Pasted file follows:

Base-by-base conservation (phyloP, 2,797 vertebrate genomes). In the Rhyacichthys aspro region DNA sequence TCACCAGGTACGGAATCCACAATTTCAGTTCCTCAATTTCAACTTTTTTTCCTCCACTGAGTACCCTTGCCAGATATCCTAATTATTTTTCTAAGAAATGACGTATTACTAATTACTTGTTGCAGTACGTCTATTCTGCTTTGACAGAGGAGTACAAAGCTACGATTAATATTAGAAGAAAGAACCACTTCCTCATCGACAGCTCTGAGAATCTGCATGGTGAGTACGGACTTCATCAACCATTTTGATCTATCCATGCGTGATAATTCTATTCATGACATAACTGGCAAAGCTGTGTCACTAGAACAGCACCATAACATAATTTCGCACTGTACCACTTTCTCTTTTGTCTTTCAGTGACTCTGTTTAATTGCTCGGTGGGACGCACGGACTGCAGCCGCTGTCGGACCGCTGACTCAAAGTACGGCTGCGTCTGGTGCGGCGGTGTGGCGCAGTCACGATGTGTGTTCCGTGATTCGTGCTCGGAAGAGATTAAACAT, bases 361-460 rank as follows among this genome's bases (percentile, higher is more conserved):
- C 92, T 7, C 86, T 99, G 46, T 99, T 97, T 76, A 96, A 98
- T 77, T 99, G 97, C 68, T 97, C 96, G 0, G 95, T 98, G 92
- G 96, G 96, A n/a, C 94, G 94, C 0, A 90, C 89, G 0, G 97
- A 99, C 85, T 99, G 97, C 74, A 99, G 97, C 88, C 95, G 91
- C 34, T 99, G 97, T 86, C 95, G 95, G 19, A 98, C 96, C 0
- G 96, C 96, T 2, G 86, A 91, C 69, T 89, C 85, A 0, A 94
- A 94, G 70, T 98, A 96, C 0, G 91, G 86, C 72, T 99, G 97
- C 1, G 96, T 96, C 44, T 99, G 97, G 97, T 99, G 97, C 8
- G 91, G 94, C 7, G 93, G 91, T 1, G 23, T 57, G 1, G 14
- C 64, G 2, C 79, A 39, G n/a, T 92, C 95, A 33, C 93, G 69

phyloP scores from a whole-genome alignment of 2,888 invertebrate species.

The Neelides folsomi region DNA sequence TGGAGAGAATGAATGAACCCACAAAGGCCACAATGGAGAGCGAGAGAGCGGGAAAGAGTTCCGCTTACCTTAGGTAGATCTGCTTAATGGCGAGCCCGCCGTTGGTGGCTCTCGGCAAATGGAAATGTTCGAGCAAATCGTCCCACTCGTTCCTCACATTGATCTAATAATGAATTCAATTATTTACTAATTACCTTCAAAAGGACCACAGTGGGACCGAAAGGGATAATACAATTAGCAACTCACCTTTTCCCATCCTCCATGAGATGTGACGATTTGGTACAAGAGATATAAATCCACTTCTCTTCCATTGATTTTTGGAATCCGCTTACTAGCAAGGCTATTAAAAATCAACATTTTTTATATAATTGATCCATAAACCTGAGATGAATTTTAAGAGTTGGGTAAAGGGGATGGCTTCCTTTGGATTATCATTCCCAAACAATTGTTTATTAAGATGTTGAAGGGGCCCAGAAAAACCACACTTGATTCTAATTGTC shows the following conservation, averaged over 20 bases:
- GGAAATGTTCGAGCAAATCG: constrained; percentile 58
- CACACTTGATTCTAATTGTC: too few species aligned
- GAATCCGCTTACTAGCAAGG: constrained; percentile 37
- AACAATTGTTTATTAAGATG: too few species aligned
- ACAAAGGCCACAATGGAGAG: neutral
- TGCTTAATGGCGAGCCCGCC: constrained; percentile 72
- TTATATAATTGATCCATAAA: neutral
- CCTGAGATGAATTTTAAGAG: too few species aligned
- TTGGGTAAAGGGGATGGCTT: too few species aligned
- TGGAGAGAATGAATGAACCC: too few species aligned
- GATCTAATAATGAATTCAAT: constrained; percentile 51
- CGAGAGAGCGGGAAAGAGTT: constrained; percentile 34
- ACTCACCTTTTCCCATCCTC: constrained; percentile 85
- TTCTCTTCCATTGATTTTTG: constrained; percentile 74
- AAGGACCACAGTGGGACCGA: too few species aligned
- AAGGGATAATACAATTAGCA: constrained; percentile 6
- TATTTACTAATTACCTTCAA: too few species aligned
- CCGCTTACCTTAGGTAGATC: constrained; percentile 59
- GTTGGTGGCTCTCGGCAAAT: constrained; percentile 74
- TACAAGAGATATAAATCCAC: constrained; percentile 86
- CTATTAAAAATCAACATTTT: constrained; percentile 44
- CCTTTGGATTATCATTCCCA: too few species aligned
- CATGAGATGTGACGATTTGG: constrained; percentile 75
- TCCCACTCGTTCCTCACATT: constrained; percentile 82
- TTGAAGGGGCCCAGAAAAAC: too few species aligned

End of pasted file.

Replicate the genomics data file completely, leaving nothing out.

Base-by-base conservation (phyloP, 2,797 vertebrate genomes). In the Rhyacichthys aspro region DNA sequence TCACCAGGTACGGAATCCACAATTTCAGTTCCTCAATTTCAACTTTTTTTCCTCCACTGAGTACCCTTGCCAGATATCCTAATTATTTTTCTAAGAAATGACGTATTACTAATTACTTGTTGCAGTACGTCTATTCTGCTTTGACAGAGGAGTACAAAGCTACGATTAATATTAGAAGAAAGAACCACTTCCTCATCGACAGCTCTGAGAATCTGCATGGTGAGTACGGACTTCATCAACCATTTTGATCTATCCATGCGTGATAATTCTATTCATGACATAACTGGCAAAGCTGTGTCACTAGAACAGCACCATAACATAATTTCGCACTGTACCACTTTCTCTTTTGTCTTTCAGTGACTCTGTTTAATTGCTCGGTGGGACGCACGGACTGCAGCCGCTGTCGGACCGCTGACTCAAAGTACGGCTGCGTCTGGTGCGGCGGTGTGGCGCAGTCACGATGTGTGTTCCGTGATTCGTGCTCGGAAGAGATTAAACAT, bases 361-460 rank as follows among this genome's bases (percentile, higher is more conserved):
- C 92, T 7, C 86, T 99, G 46, T 99, T 97, T 76, A 96, A 98
- T 77, T 99, G 97, C 68, T 97, C 96, G 0, G 95, T 98, G 92
- G 96, G 96, A n/a, C 94, G 94, C 0, A 90, C 89, G 0, G 97
- A 99, C 85, T 99, G 97, C 74, A 99, G 97, C 88, C 95, G 91
- C 34, T 99, G 97, T 86, C 95, G 95, G 19, A 98, C 96, C 0
- G 96, C 96, T 2, G 86, A 91, C 69, T 89, C 85, A 0, A 94
- A 94, G 70, T 98, A 96, C 0, G 91, G 86, C 72, T 99, G 97
- C 1, G 96, T 96, C 44, T 99, G 97, G 97, T 99, G 97, C 8
- G 91, G 94, C 7, G 93, G 91, T 1, G 23, T 57, G 1, G 14
- C 64, G 2, C 79, A 39, G n/a, T 92, C 95, A 33, C 93, G 69

phyloP scores from a whole-genome alignment of 2,888 invertebrate species.

The Neelides folsomi region DNA sequence TGGAGAGAATGAATGAACCCACAAAGGCCACAATGGAGAGCGAGAGAGCGGGAAAGAGTTCCGCTTACCTTAGGTAGATCTGCTTAATGGCGAGCCCGCCGTTGGTGGCTCTCGGCAAATGGAAATGTTCGAGCAAATCGTCCCACTCGTTCCTCACATTGATCTAATAATGAATTCAATTATTTACTAATTACCTTCAAAAGGACCACAGTGGGACCGAAAGGGATAATACAATTAGCAACTCACCTTTTCCCATCCTCCATGAGATGTGACGATTTGGTACAAGAGATATAAATCCACTTCTCTTCCATTGATTTTTGGAATCCGCTTACTAGCAAGGCTATTAAAAATCAACATTTTTTATATAATTGATCCATAAACCTGAGATGAATTTTAAGAGTTGGGTAAAGGGGATGGCTTCCTTTGGATTATCATTCCCAAACAATTGTTTATTAAGATGTTGAAGGGGCCCAGAAAAACCACACTTGATTCTAATTGTC shows the following conservation, averaged over 20 bases:
- GGAAATGTTCGAGCAAATCG: constrained; percentile 58
- CACACTTGATTCTAATTGTC: too few species aligned
- GAATCCGCTTACTAGCAAGG: constrained; percentile 37
- AACAATTGTTTATTAAGATG: too few species aligned
- ACAAAGGCCACAATGGAGAG: neutral
- TGCTTAATGGCGAGCCCGCC: constrained; percentile 72
- TTATATAATTGATCCATAAA: neutral
- CCTGAGATGAATTTTAAGAG: too few species aligned
- TTGGGTAAAGGGGATGGCTT: too few species aligned
- TGGAGAGAATGAATGAACCC: too few species aligned
- GATCTAATAATGAATTCAAT: constrained; percentile 51
- CGAGAGAGCGGGAAAGAGTT: constrained; percentile 34
- ACTCACCTTTTCCCATCCTC: constrained; percentile 85
- TTCTCTTCCATTGATTTTTG: constrained; percentile 74
- AAGGACCACAGTGGGACCGA: too few species aligned
- AAGGGATAATACAATTAGCA: constrained; percentile 6
- TATTTACTAATTACCTTCAA: too few species aligned
- CCGCTTACCTTAGGTAGATC: constrained; percentile 59
- GTTGGTGGCTCTCGGCAAAT: constrained; percentile 74
- TACAAGAGATATAAATCCAC: constrained; percentile 86
- CTATTAAAAATCAACATTTT: constrained; percentile 44
- CCTTTGGATTATCATTCCCA: too few species aligned
- CATGAGATGTGACGATTTGG: constrained; percentile 75
- TCCCACTCGTTCCTCACATT: constrained; percentile 82
- TTGAAGGGGCCCAGAAAAAC: too few species aligned